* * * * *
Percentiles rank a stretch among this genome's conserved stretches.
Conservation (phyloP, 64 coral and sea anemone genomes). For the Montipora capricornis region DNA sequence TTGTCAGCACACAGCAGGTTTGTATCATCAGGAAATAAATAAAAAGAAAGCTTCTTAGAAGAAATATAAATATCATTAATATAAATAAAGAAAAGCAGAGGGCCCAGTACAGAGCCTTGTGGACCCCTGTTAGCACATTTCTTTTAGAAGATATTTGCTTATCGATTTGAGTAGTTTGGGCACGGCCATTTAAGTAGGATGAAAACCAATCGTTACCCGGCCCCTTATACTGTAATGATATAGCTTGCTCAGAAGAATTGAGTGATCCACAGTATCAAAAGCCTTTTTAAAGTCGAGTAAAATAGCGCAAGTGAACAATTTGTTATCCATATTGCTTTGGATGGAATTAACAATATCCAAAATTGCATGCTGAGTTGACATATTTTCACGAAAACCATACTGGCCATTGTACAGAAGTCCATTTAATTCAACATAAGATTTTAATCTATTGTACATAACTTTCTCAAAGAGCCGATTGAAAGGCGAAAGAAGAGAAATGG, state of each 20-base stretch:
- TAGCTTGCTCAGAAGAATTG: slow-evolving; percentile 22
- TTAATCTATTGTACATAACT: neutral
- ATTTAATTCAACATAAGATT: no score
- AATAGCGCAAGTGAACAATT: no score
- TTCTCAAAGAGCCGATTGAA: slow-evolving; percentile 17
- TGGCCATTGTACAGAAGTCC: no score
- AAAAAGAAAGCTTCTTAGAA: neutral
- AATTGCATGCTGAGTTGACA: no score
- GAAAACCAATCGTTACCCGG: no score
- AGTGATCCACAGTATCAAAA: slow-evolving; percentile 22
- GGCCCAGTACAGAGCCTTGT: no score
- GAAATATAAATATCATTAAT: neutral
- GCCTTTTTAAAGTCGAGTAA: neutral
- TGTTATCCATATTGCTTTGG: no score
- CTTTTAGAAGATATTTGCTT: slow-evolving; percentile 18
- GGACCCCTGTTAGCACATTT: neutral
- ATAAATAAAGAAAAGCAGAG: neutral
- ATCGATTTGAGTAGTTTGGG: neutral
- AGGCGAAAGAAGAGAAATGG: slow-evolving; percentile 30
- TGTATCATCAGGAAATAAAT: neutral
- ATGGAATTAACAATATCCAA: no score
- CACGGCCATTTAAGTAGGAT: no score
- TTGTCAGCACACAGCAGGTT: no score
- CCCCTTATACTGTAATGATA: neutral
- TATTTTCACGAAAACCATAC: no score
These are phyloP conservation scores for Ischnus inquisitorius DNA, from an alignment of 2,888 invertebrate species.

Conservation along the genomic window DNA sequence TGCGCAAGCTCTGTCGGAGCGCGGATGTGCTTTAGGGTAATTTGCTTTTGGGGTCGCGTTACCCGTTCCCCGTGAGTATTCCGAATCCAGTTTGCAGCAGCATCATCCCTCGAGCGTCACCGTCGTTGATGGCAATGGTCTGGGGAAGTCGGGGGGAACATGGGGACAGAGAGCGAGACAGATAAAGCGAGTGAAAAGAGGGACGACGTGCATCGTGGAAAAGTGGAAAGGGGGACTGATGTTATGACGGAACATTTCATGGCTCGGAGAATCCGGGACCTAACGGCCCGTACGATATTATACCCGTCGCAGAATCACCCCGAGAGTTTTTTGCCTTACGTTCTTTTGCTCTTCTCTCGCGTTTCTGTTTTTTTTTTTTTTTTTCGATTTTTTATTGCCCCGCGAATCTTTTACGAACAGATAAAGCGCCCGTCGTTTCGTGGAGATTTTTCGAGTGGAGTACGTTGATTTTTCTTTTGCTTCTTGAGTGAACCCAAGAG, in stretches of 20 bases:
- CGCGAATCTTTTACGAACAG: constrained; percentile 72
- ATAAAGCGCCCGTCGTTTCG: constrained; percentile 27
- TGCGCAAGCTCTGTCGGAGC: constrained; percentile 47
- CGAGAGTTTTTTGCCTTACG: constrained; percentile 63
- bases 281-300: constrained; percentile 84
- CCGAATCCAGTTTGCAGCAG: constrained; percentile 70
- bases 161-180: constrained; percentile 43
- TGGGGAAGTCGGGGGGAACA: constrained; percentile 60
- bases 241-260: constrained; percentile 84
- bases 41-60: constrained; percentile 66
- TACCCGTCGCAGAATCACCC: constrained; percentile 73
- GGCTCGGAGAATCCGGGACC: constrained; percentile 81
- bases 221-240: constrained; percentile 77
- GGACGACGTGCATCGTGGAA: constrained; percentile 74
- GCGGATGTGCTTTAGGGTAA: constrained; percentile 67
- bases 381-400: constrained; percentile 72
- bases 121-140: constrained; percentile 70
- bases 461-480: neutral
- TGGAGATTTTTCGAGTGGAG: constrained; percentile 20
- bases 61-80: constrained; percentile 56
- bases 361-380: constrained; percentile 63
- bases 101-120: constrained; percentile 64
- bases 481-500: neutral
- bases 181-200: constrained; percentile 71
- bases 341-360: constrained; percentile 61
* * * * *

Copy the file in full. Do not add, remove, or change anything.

Percentiles rank a stretch among this genome's conserved stretches.
Conservation (phyloP, 64 coral and sea anemone genomes). For the Montipora capricornis region DNA sequence TTGTCAGCACACAGCAGGTTTGTATCATCAGGAAATAAATAAAAAGAAAGCTTCTTAGAAGAAATATAAATATCATTAATATAAATAAAGAAAAGCAGAGGGCCCAGTACAGAGCCTTGTGGACCCCTGTTAGCACATTTCTTTTAGAAGATATTTGCTTATCGATTTGAGTAGTTTGGGCACGGCCATTTAAGTAGGATGAAAACCAATCGTTACCCGGCCCCTTATACTGTAATGATATAGCTTGCTCAGAAGAATTGAGTGATCCACAGTATCAAAAGCCTTTTTAAAGTCGAGTAAAATAGCGCAAGTGAACAATTTGTTATCCATATTGCTTTGGATGGAATTAACAATATCCAAAATTGCATGCTGAGTTGACATATTTTCACGAAAACCATACTGGCCATTGTACAGAAGTCCATTTAATTCAACATAAGATTTTAATCTATTGTACATAACTTTCTCAAAGAGCCGATTGAAAGGCGAAAGAAGAGAAATGG, state of each 20-base stretch:
- TAGCTTGCTCAGAAGAATTG: slow-evolving; percentile 22
- TTAATCTATTGTACATAACT: neutral
- ATTTAATTCAACATAAGATT: no score
- AATAGCGCAAGTGAACAATT: no score
- TTCTCAAAGAGCCGATTGAA: slow-evolving; percentile 17
- TGGCCATTGTACAGAAGTCC: no score
- AAAAAGAAAGCTTCTTAGAA: neutral
- AATTGCATGCTGAGTTGACA: no score
- GAAAACCAATCGTTACCCGG: no score
- AGTGATCCACAGTATCAAAA: slow-evolving; percentile 22
- GGCCCAGTACAGAGCCTTGT: no score
- GAAATATAAATATCATTAAT: neutral
- GCCTTTTTAAAGTCGAGTAA: neutral
- TGTTATCCATATTGCTTTGG: no score
- CTTTTAGAAGATATTTGCTT: slow-evolving; percentile 18
- GGACCCCTGTTAGCACATTT: neutral
- ATAAATAAAGAAAAGCAGAG: neutral
- ATCGATTTGAGTAGTTTGGG: neutral
- AGGCGAAAGAAGAGAAATGG: slow-evolving; percentile 30
- TGTATCATCAGGAAATAAAT: neutral
- ATGGAATTAACAATATCCAA: no score
- CACGGCCATTTAAGTAGGAT: no score
- TTGTCAGCACACAGCAGGTT: no score
- CCCCTTATACTGTAATGATA: neutral
- TATTTTCACGAAAACCATAC: no score
These are phyloP conservation scores for Ischnus inquisitorius DNA, from an alignment of 2,888 invertebrate species.

Conservation along the genomic window DNA sequence TGCGCAAGCTCTGTCGGAGCGCGGATGTGCTTTAGGGTAATTTGCTTTTGGGGTCGCGTTACCCGTTCCCCGTGAGTATTCCGAATCCAGTTTGCAGCAGCATCATCCCTCGAGCGTCACCGTCGTTGATGGCAATGGTCTGGGGAAGTCGGGGGGAACATGGGGACAGAGAGCGAGACAGATAAAGCGAGTGAAAAGAGGGACGACGTGCATCGTGGAAAAGTGGAAAGGGGGACTGATGTTATGACGGAACATTTCATGGCTCGGAGAATCCGGGACCTAACGGCCCGTACGATATTATACCCGTCGCAGAATCACCCCGAGAGTTTTTTGCCTTACGTTCTTTTGCTCTTCTCTCGCGTTTCTGTTTTTTTTTTTTTTTTTCGATTTTTTATTGCCCCGCGAATCTTTTACGAACAGATAAAGCGCCCGTCGTTTCGTGGAGATTTTTCGAGTGGAGTACGTTGATTTTTCTTTTGCTTCTTGAGTGAACCCAAGAG, in stretches of 20 bases:
- CGCGAATCTTTTACGAACAG: constrained; percentile 72
- ATAAAGCGCCCGTCGTTTCG: constrained; percentile 27
- TGCGCAAGCTCTGTCGGAGC: constrained; percentile 47
- CGAGAGTTTTTTGCCTTACG: constrained; percentile 63
- bases 281-300: constrained; percentile 84
- CCGAATCCAGTTTGCAGCAG: constrained; percentile 70
- bases 161-180: constrained; percentile 43
- TGGGGAAGTCGGGGGGAACA: constrained; percentile 60
- bases 241-260: constrained; percentile 84
- bases 41-60: constrained; percentile 66
- TACCCGTCGCAGAATCACCC: constrained; percentile 73
- GGCTCGGAGAATCCGGGACC: constrained; percentile 81
- bases 221-240: constrained; percentile 77
- GGACGACGTGCATCGTGGAA: constrained; percentile 74
- GCGGATGTGCTTTAGGGTAA: constrained; percentile 67
- bases 381-400: constrained; percentile 72
- bases 121-140: constrained; percentile 70
- bases 461-480: neutral
- TGGAGATTTTTCGAGTGGAG: constrained; percentile 20
- bases 61-80: constrained; percentile 56
- bases 361-380: constrained; percentile 63
- bases 101-120: constrained; percentile 64
- bases 481-500: neutral
- bases 181-200: constrained; percentile 71
- bases 341-360: constrained; percentile 61